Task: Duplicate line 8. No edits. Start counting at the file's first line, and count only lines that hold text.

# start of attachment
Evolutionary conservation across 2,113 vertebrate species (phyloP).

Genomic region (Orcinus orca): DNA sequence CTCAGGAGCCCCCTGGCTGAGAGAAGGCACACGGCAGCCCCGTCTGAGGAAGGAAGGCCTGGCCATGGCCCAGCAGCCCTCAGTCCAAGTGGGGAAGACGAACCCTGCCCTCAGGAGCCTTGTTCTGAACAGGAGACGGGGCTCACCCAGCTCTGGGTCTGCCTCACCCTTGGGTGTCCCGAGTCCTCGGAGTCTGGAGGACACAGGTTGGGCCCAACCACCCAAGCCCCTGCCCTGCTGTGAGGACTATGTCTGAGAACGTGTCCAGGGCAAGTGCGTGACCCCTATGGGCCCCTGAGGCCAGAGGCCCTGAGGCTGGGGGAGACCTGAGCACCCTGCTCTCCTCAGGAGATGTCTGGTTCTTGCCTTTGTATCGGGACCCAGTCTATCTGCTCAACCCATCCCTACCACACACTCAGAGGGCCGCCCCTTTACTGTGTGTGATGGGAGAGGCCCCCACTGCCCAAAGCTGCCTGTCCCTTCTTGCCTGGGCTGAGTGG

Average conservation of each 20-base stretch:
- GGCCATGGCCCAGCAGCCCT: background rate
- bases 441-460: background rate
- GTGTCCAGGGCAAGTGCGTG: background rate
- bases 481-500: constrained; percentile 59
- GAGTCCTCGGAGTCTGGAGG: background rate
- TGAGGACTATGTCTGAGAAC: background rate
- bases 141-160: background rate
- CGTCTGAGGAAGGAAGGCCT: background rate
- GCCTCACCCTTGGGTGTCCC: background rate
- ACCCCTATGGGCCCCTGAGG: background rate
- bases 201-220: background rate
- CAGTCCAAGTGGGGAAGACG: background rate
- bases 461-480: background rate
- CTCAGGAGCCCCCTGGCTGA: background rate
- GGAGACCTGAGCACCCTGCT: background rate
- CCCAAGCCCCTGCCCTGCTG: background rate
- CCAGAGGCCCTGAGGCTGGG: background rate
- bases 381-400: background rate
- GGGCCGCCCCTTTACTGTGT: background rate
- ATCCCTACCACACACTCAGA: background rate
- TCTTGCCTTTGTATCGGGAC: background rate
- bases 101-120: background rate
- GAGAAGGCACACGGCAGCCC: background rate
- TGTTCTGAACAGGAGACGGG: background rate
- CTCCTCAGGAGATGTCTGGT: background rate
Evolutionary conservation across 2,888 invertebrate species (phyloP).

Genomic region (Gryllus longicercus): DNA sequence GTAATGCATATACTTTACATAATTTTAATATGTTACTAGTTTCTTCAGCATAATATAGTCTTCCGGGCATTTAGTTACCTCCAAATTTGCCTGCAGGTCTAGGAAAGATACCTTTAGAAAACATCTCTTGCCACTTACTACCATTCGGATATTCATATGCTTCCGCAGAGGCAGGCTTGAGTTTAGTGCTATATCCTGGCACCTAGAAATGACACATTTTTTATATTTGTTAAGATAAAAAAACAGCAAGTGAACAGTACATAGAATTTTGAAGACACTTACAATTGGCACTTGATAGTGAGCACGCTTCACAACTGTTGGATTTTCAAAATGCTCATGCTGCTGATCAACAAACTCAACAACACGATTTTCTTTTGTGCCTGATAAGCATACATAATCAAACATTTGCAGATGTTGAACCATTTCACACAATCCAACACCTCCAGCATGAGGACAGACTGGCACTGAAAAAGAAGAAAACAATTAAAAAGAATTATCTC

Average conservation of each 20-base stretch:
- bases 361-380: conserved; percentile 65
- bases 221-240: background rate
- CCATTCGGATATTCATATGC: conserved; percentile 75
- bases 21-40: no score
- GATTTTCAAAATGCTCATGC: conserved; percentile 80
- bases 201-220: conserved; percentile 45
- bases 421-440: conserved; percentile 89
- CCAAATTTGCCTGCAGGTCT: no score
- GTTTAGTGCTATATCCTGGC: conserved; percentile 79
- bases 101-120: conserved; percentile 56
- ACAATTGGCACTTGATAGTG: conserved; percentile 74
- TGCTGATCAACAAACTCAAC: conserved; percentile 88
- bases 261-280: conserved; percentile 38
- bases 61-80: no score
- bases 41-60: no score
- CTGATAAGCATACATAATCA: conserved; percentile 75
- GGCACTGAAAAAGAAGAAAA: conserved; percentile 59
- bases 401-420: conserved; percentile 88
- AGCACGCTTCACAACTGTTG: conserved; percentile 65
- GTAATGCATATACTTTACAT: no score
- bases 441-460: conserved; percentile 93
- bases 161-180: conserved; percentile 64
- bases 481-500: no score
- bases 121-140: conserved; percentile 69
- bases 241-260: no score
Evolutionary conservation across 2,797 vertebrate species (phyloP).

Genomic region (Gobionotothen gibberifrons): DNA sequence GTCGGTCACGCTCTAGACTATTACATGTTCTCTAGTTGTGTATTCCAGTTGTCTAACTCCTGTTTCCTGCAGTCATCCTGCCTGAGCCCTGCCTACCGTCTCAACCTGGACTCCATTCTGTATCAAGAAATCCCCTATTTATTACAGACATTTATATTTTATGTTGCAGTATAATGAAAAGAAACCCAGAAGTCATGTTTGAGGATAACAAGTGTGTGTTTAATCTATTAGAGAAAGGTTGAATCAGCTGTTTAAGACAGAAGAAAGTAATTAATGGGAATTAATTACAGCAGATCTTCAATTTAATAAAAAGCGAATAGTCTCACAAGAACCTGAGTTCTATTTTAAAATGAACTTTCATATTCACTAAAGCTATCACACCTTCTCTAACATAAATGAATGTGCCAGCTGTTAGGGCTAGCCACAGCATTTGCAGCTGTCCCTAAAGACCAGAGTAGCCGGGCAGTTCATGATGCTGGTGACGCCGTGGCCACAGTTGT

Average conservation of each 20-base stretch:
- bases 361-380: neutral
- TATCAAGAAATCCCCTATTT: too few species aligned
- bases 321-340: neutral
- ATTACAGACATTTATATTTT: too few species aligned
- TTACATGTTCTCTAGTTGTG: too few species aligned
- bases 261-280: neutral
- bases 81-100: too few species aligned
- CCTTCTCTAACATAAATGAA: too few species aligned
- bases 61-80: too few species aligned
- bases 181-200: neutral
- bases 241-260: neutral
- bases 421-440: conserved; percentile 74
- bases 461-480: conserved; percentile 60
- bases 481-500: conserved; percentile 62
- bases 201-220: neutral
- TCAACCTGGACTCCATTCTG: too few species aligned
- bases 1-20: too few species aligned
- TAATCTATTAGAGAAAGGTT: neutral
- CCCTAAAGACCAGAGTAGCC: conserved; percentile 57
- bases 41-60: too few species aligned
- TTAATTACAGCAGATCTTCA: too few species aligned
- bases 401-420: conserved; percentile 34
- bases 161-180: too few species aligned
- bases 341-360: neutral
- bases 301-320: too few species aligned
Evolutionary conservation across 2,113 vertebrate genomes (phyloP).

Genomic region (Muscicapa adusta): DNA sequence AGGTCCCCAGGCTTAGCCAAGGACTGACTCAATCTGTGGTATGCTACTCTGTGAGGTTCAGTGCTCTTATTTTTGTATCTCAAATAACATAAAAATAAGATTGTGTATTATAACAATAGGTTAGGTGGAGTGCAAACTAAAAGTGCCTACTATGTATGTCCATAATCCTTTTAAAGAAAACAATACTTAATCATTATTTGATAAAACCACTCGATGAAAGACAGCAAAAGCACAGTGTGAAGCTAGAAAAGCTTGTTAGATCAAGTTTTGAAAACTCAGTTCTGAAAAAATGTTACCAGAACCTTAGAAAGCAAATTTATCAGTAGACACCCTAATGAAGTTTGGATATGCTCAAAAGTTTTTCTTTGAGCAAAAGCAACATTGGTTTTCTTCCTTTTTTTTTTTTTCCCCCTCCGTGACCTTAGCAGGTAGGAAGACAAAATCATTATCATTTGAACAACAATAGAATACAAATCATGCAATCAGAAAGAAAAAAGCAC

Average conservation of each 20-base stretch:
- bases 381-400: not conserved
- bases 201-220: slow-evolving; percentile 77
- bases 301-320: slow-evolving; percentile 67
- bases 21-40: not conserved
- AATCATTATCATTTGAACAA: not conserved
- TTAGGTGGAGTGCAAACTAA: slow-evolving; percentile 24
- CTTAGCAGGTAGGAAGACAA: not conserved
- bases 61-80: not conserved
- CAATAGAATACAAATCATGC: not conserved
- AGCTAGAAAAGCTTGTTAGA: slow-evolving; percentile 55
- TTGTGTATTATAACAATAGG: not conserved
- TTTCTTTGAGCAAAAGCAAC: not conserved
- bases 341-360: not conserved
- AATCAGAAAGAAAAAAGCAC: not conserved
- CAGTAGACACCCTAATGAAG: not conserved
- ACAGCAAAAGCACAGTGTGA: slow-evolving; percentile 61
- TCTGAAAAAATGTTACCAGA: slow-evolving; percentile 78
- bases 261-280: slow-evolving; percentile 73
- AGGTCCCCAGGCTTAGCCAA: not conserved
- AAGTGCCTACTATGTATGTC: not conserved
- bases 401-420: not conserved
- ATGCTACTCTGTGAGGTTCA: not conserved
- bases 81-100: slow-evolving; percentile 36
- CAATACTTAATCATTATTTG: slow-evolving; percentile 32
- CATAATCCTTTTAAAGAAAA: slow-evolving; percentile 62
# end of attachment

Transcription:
- GAGTCCTCGGAGTCTGGAGG: background rate